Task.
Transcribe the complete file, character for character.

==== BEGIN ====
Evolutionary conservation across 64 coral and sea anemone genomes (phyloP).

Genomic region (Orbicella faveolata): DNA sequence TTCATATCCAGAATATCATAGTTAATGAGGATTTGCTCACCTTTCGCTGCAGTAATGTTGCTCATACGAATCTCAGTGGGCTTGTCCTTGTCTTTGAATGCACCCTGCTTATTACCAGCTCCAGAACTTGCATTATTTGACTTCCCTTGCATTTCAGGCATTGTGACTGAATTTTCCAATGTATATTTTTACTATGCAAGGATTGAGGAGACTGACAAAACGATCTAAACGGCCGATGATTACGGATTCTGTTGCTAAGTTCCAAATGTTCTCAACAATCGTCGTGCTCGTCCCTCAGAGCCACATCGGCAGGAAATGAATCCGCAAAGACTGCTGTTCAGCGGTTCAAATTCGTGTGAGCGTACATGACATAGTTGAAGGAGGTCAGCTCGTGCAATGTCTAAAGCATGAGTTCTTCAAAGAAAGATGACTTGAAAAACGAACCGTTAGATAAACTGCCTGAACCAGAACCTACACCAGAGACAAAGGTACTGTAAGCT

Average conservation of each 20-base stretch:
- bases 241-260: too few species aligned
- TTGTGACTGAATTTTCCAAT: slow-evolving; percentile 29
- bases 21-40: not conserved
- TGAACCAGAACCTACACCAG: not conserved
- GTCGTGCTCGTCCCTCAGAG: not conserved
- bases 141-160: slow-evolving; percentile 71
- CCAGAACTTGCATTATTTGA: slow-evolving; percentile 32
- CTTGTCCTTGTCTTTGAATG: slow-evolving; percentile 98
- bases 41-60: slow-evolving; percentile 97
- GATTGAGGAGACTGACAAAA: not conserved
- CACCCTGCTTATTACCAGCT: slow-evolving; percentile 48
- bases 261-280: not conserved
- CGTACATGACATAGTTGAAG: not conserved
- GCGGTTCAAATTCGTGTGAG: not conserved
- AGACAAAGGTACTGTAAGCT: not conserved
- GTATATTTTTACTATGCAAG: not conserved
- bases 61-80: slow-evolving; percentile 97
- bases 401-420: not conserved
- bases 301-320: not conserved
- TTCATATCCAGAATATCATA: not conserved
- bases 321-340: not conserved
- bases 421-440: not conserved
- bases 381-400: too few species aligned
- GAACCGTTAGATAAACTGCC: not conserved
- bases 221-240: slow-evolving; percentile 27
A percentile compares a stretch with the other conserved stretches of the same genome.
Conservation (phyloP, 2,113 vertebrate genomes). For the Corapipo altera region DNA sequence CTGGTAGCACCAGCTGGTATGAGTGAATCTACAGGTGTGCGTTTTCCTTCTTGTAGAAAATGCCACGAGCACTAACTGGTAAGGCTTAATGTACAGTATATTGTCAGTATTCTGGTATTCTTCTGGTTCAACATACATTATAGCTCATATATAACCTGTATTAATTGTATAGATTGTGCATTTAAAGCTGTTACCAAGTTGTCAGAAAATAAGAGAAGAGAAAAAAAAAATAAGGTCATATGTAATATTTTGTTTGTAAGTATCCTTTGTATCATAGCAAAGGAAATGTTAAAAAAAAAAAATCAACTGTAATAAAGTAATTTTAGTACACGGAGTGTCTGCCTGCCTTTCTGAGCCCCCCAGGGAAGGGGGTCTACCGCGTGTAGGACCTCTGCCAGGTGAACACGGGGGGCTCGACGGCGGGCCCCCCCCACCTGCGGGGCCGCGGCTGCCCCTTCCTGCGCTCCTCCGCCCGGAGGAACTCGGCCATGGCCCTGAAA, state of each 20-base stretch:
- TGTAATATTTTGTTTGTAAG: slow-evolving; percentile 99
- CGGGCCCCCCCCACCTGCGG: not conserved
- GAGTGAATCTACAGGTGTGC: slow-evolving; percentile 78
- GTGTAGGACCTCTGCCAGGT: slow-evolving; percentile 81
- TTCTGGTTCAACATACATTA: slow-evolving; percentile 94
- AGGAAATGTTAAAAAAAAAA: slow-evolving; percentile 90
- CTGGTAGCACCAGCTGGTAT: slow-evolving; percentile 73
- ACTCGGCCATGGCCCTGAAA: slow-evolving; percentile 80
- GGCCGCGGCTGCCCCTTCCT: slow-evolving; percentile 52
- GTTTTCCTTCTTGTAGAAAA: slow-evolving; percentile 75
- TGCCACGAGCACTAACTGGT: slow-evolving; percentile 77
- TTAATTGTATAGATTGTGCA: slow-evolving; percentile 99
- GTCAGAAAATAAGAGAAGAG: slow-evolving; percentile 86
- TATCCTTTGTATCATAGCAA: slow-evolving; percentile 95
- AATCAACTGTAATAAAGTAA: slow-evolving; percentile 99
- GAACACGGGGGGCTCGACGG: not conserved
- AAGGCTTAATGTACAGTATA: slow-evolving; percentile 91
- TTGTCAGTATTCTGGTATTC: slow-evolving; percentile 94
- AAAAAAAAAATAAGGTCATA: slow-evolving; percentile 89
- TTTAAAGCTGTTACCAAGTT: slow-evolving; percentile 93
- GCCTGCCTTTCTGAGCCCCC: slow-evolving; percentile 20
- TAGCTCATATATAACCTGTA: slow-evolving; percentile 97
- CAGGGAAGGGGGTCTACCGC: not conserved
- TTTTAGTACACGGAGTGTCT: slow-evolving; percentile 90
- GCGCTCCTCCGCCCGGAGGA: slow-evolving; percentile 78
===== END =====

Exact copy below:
Evolutionary conservation across 64 coral and sea anemone genomes (phyloP).

Genomic region (Orbicella faveolata): DNA sequence TTCATATCCAGAATATCATAGTTAATGAGGATTTGCTCACCTTTCGCTGCAGTAATGTTGCTCATACGAATCTCAGTGGGCTTGTCCTTGTCTTTGAATGCACCCTGCTTATTACCAGCTCCAGAACTTGCATTATTTGACTTCCCTTGCATTTCAGGCATTGTGACTGAATTTTCCAATGTATATTTTTACTATGCAAGGATTGAGGAGACTGACAAAACGATCTAAACGGCCGATGATTACGGATTCTGTTGCTAAGTTCCAAATGTTCTCAACAATCGTCGTGCTCGTCCCTCAGAGCCACATCGGCAGGAAATGAATCCGCAAAGACTGCTGTTCAGCGGTTCAAATTCGTGTGAGCGTACATGACATAGTTGAAGGAGGTCAGCTCGTGCAATGTCTAAAGCATGAGTTCTTCAAAGAAAGATGACTTGAAAAACGAACCGTTAGATAAACTGCCTGAACCAGAACCTACACCAGAGACAAAGGTACTGTAAGCT

Average conservation of each 20-base stretch:
- bases 241-260: too few species aligned
- TTGTGACTGAATTTTCCAAT: slow-evolving; percentile 29
- bases 21-40: not conserved
- TGAACCAGAACCTACACCAG: not conserved
- GTCGTGCTCGTCCCTCAGAG: not conserved
- bases 141-160: slow-evolving; percentile 71
- CCAGAACTTGCATTATTTGA: slow-evolving; percentile 32
- CTTGTCCTTGTCTTTGAATG: slow-evolving; percentile 98
- bases 41-60: slow-evolving; percentile 97
- GATTGAGGAGACTGACAAAA: not conserved
- CACCCTGCTTATTACCAGCT: slow-evolving; percentile 48
- bases 261-280: not conserved
- CGTACATGACATAGTTGAAG: not conserved
- GCGGTTCAAATTCGTGTGAG: not conserved
- AGACAAAGGTACTGTAAGCT: not conserved
- GTATATTTTTACTATGCAAG: not conserved
- bases 61-80: slow-evolving; percentile 97
- bases 401-420: not conserved
- bases 301-320: not conserved
- TTCATATCCAGAATATCATA: not conserved
- bases 321-340: not conserved
- bases 421-440: not conserved
- bases 381-400: too few species aligned
- GAACCGTTAGATAAACTGCC: not conserved
- bases 221-240: slow-evolving; percentile 27
A percentile compares a stretch with the other conserved stretches of the same genome.
Conservation (phyloP, 2,113 vertebrate genomes). For the Corapipo altera region DNA sequence CTGGTAGCACCAGCTGGTATGAGTGAATCTACAGGTGTGCGTTTTCCTTCTTGTAGAAAATGCCACGAGCACTAACTGGTAAGGCTTAATGTACAGTATATTGTCAGTATTCTGGTATTCTTCTGGTTCAACATACATTATAGCTCATATATAACCTGTATTAATTGTATAGATTGTGCATTTAAAGCTGTTACCAAGTTGTCAGAAAATAAGAGAAGAGAAAAAAAAAATAAGGTCATATGTAATATTTTGTTTGTAAGTATCCTTTGTATCATAGCAAAGGAAATGTTAAAAAAAAAAAATCAACTGTAATAAAGTAATTTTAGTACACGGAGTGTCTGCCTGCCTTTCTGAGCCCCCCAGGGAAGGGGGTCTACCGCGTGTAGGACCTCTGCCAGGTGAACACGGGGGGCTCGACGGCGGGCCCCCCCCACCTGCGGGGCCGCGGCTGCCCCTTCCTGCGCTCCTCCGCCCGGAGGAACTCGGCCATGGCCCTGAAA, state of each 20-base stretch:
- TGTAATATTTTGTTTGTAAG: slow-evolving; percentile 99
- CGGGCCCCCCCCACCTGCGG: not conserved
- GAGTGAATCTACAGGTGTGC: slow-evolving; percentile 78
- GTGTAGGACCTCTGCCAGGT: slow-evolving; percentile 81
- TTCTGGTTCAACATACATTA: slow-evolving; percentile 94
- AGGAAATGTTAAAAAAAAAA: slow-evolving; percentile 90
- CTGGTAGCACCAGCTGGTAT: slow-evolving; percentile 73
- ACTCGGCCATGGCCCTGAAA: slow-evolving; percentile 80
- GGCCGCGGCTGCCCCTTCCT: slow-evolving; percentile 52
- GTTTTCCTTCTTGTAGAAAA: slow-evolving; percentile 75
- TGCCACGAGCACTAACTGGT: slow-evolving; percentile 77
- TTAATTGTATAGATTGTGCA: slow-evolving; percentile 99
- GTCAGAAAATAAGAGAAGAG: slow-evolving; percentile 86
- TATCCTTTGTATCATAGCAA: slow-evolving; percentile 95
- AATCAACTGTAATAAAGTAA: slow-evolving; percentile 99
- GAACACGGGGGGCTCGACGG: not conserved
- AAGGCTTAATGTACAGTATA: slow-evolving; percentile 91
- TTGTCAGTATTCTGGTATTC: slow-evolving; percentile 94
- AAAAAAAAAATAAGGTCATA: slow-evolving; percentile 89
- TTTAAAGCTGTTACCAAGTT: slow-evolving; percentile 93
- GCCTGCCTTTCTGAGCCCCC: slow-evolving; percentile 20
- TAGCTCATATATAACCTGTA: slow-evolving; percentile 97
- CAGGGAAGGGGGTCTACCGC: not conserved
- TTTTAGTACACGGAGTGTCT: slow-evolving; percentile 90
- GCGCTCCTCCGCCCGGAGGA: slow-evolving; percentile 78